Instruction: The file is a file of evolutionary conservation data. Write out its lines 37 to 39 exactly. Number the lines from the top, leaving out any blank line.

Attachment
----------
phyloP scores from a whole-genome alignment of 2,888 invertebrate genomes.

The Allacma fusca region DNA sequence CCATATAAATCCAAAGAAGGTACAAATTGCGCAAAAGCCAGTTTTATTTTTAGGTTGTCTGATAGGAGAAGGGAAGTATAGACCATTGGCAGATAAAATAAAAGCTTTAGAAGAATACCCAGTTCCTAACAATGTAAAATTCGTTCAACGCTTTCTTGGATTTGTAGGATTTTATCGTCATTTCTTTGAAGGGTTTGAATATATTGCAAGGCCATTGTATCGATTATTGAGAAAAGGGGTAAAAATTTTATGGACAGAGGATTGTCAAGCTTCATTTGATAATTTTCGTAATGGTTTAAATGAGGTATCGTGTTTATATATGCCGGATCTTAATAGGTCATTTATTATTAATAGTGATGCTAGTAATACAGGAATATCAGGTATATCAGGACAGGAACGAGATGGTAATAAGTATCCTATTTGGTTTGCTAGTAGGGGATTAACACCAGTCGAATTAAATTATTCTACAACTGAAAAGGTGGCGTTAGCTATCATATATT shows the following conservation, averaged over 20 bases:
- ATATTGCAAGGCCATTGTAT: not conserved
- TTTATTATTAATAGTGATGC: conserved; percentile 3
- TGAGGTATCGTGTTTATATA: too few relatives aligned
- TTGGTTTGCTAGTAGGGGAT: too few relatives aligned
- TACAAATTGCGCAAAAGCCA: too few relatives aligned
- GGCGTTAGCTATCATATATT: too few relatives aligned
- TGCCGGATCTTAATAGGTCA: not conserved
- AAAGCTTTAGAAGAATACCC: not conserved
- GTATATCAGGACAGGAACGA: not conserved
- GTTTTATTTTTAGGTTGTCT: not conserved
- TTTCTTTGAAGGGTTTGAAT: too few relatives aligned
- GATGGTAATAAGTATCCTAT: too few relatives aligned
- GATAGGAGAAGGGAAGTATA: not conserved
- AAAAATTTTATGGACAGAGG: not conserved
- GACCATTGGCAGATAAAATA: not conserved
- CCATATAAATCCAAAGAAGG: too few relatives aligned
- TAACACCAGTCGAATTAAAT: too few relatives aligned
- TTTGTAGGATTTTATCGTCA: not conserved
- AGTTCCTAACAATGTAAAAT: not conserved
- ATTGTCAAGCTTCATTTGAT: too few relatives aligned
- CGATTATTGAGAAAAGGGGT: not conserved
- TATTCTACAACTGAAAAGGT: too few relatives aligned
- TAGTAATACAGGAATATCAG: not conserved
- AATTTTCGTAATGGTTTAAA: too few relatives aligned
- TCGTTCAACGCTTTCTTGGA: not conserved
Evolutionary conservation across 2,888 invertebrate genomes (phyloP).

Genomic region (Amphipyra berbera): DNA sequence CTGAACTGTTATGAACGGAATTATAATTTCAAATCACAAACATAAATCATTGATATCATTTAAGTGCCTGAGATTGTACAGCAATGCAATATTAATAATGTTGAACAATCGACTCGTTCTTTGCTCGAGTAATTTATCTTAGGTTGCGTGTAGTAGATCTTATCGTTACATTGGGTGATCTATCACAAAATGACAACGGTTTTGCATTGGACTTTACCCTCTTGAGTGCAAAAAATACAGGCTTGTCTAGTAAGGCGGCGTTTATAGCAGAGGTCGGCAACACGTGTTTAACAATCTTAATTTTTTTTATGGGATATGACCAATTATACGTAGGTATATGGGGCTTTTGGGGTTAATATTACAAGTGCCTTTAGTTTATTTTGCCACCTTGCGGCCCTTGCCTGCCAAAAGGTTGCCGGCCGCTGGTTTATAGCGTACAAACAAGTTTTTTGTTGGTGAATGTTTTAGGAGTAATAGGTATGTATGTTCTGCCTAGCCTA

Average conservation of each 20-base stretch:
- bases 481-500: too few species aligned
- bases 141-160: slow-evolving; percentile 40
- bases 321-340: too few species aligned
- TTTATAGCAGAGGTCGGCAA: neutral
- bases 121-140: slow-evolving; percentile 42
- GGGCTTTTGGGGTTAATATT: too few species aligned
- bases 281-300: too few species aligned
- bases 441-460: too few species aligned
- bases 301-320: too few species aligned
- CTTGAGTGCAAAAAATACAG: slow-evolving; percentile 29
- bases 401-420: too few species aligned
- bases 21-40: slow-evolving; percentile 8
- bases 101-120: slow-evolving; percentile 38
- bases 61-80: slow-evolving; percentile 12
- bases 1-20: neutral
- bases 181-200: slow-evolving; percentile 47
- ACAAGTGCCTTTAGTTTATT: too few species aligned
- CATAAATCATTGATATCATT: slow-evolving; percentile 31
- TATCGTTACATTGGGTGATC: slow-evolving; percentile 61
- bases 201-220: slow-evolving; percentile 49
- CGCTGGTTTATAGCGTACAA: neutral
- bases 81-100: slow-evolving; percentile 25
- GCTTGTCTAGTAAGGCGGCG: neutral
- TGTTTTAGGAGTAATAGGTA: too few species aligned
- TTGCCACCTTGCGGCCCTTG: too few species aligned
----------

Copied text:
- bases 281-300: too few species aligned
- bases 441-460: too few species aligned
- bases 301-320: too few species aligned